China Detains 35 Western Protesters

The Associated Press/November 20, 2001
By Christopher Bodeen

Beijing -- Protesting to draw attention to China's brutal crackdown on the Falun Gong spiritual movement, two dozen Westerners chanted slogans and unfurled a banner Tuesday on Tiananmen Square - the first Falun Gong demonstration to involve Westerners exclusively.

They were quickly hustled away by police as hundreds of surprised Chinese looked on. State media said they would be expelled.

The men and women, most in their 20s and 30s, initially looked like tourists, talking among themselves and taking photographs. But then they sat down together, legs crossed, eyes closed and hands pressed as if in prayer. "Purge the evil,'' some chanted in Chinese.

Police vans quickly encircled the protesters. Uniformed officers separated those who interlocked arms. After brief resistance, police loaded them onto vans and drove away. The incident lasted 10 minutes.

State television said 35 foreigners were detained. They were given warnings and would be expelled, it said.

"Their behavior violated Chinese laws governing parades and demonstrations and cults,'' the official Xinhua News Agency said.

Until now, the vast majority of the thousands of protesters detained on or around Tiananmen Square since the government banned Falun Gong in July 1999 have been Chinese.

Protests had tailed off in recent months, in part because of intense security on the square. Many followers are in jail, have renounced the group under government pressure or have switched to protesting covertly, distributing leaflets and daubing slogans in public places.

On Tuesday, police appeared to have advance word of trouble. They moved into position before the protest and refrained from the rough tactics - including punches, kicks and beatings - they often use in arresting Chinese.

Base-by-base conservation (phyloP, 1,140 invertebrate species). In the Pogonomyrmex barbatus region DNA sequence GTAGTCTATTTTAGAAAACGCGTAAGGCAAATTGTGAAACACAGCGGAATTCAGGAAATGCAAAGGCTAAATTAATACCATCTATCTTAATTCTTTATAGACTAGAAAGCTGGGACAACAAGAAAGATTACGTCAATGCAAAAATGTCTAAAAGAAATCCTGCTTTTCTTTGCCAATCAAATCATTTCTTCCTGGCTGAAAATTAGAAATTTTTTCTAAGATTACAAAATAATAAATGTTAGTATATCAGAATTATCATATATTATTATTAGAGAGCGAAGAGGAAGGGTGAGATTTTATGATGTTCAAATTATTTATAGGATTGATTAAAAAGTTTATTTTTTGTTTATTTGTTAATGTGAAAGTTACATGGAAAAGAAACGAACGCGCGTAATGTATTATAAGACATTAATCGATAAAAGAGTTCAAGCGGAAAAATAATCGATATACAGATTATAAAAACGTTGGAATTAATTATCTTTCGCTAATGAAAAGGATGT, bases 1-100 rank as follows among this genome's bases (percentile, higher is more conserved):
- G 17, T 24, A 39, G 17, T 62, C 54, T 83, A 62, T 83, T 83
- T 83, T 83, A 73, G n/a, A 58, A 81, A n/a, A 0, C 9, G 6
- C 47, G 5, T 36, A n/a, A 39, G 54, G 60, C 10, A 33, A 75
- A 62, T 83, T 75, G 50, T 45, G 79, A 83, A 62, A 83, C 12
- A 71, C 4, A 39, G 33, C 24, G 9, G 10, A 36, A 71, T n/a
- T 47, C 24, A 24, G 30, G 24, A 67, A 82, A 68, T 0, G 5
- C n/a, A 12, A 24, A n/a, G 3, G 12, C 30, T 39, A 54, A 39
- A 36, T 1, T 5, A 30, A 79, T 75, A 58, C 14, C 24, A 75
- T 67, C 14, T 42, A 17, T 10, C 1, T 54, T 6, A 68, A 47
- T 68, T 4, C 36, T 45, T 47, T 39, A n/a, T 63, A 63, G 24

In a statement distributed by Falun Gong representatives in New York, the protesters said they wanted to draw attention to persecuted Chinese adherents.

"We appeal today for the benefit of all Chinese citizens, to let them know that Falun Gong is good and that its practitioners are good people from all over the world,'' the statement said.

Falun Gong says more than 300 followers have died of torture and abuse in custody. Thousands have been sent to prisons and labor camps. The sect, which says its philosophies and slow-motion exercises promote health and good citizenship, attracted millions of Chinese followers in the 1990s.

China's communist government accuses Falun Gong of causing more than 1,600 deaths, mostly followers it says were encouraged to use meditation instead of medicine to cure ailments.

Falun Gong "hurt many innocent people,'' Foreign Ministry spokeswoman Zhang Qiyue said Tuesday. "By doing away with such a cult organization, the Chinese government aims to protect the rights of its citizens and protect China's constitution.''

Falun Gong said 36 people took part in the protest - from Australia, Canada, France, Germany, Ireland, Israel, Sweden, Switzerland, the United Kingdom and the United States.

One man wore a T-shirt depicting the Canadian flag, who was identified by Falun Gong in Canada as Zenon Dolnyckyj, a Toronto resident. Another carried a German flag. One demonstrator briefly ran around in circles, waving a yellow banner, until police stopped him.

"America knows, China knows, the world knows! Falun Gong is good,'' the man said.

Chinese looked on in surprise as police swooped in. "Foreigners,'' one said.

U.S. Embassy officials said they were trying to get information about those detained. The Swiss and Swedish governments confirmed that their citizens were among those held. They included three Swiss and a Spanish citizen living in Switzerland, the Swiss Foreign Ministry said.

Meanwhile, Xinhua claimed Tuesday that a U.S. resident serving a three-year jail sentence for helping to publicize China's crackdown on Falun Gong has renounced the group.

"I am pleased to shake off the spiritual shackle of the Falun Gong cult and return to normal life,'' Xinhua quoted Teng Chunyan as saying.

Teng, who was born in China, returned last year and, under the pseudonym Hannah Li, tipped off foreign reporters to protests by Falun Gong practitioners and arranged interviews with them.

Convicted of spying, she is being held in a Beijing reeducation center for sect adherents, Xinhua said. It quoted her as saying she has not been abused or seen other detained followers abused.

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